Today, everyone demands to be entertained, and they expect to be entertained all the time. Business meetings must be upbeat and slick, with bullet lists and animated graphics, so executives aren’t bored or bogged down in details. Malls and stores and websites must be engaging, so they amuse as well as sell their products. Rather than read a book, people use Facebook and Twitter and a thousand other iPhone apps to amuse each other. Schools must be careful not to bore young minds that were reared on the speed and complexity of television and video games and the Internet. Students must be amused—everyone must be amused or they will switch—switch brands, switch channels, switch parties, switch loyalties. This is the intellectual reality of Western society at the beginning of the new century.
In past centuries, people strived to be saved, or safe, or improved, or freed, or educated or secure. But in our century they only want to be entertained. The great fear is not of disease or death, but of boredom. A person who has nothing to do is a person who is not amused, and hence, not happy. Corporations constantly bombard us with images of happy people, and tell us we should be happy too, all the time, every waking minute.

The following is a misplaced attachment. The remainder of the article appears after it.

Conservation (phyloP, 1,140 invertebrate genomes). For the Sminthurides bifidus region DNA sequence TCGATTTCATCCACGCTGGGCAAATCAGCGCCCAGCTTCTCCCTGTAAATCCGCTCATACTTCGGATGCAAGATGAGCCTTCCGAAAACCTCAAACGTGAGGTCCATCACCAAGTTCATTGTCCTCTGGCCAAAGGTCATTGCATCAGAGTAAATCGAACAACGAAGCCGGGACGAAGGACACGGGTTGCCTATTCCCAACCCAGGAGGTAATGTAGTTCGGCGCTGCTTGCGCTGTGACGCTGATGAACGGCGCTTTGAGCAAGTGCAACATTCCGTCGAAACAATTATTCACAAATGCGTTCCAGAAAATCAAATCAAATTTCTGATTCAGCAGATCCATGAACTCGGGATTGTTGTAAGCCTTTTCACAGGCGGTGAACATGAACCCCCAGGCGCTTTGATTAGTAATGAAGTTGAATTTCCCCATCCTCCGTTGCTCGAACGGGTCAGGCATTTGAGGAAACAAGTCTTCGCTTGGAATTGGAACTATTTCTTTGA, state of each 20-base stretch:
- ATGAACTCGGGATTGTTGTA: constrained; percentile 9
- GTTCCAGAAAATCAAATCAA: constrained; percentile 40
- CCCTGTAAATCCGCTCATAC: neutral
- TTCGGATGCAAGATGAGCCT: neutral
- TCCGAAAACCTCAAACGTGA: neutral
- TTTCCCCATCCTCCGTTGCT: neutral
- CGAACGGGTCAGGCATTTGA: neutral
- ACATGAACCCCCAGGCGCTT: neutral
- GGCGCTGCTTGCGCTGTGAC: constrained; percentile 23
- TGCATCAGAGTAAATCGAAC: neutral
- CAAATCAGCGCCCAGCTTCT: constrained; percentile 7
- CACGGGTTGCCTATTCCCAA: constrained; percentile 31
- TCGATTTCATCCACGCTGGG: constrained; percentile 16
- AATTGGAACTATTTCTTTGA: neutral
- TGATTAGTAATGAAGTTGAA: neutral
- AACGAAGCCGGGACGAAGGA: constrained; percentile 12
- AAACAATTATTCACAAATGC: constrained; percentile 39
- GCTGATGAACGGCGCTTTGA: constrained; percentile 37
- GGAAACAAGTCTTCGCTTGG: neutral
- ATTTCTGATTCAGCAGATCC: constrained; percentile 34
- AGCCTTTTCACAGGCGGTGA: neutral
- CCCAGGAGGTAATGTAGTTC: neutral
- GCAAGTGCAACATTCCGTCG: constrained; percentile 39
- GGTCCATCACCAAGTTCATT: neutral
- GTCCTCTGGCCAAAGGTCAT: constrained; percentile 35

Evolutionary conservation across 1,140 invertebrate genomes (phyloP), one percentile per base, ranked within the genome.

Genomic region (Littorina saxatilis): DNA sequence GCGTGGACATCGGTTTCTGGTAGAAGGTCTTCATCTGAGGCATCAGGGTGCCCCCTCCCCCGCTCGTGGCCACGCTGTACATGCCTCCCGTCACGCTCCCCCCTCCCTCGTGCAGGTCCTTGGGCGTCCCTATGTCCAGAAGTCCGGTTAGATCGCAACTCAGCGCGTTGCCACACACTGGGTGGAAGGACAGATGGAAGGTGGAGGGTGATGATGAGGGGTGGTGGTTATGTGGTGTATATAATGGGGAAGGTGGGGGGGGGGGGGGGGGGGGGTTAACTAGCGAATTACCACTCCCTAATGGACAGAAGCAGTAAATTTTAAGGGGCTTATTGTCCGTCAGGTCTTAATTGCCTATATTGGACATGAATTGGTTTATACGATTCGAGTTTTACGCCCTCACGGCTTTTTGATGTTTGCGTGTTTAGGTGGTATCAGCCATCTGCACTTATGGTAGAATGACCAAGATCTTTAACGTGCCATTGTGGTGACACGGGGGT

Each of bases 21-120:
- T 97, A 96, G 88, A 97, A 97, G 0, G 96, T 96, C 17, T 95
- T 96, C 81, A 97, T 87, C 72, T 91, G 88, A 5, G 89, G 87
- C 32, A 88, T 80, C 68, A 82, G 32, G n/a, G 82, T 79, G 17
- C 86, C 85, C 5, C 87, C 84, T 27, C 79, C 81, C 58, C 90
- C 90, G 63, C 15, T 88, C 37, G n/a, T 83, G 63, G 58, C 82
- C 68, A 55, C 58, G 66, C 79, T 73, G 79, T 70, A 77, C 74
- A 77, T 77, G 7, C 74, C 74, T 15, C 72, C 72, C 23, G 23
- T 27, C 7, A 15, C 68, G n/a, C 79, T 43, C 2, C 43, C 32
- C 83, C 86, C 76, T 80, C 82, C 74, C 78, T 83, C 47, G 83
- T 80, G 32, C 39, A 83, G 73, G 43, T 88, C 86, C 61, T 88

Where will this mania for entertainment lead? Will people ever get tired of television and movies and posting pictures of cats on social media? There are of course the participatory activities: sports, theme parks, traveling to other countries, and, dare I say, reading. Structured fun, planned thrills. Again, these are packaged by corporations and spoon-fed to people for their amusement. Eventually, I trust, the artifice of such activities will become too obvious, and people will realize they are being constantly manipulated.
I believe that soon people will realize the hollowness of this need for entertainment, this being manipulated for profit, and they will seek authenticity. Authenticity will become the buzzword of the twenty-first century. But what is it? Anything that is not structured to make a profit. Anything that is not controlled by the almighty dollar (corporations). That was the genius behind Facebook at its inception. It started as a great way for friends and family to communicate. Then corporate greed stepped in and now it’s a circus.
The question I’m wrestling with as a writer is where can people turn for the rare and desirable experience of authenticity? Where can they go where everything isn’t planted, fashioned, and arranged for effect by Disney and Murdoch and MGM and Sony and Apple and all the other shapers of our day?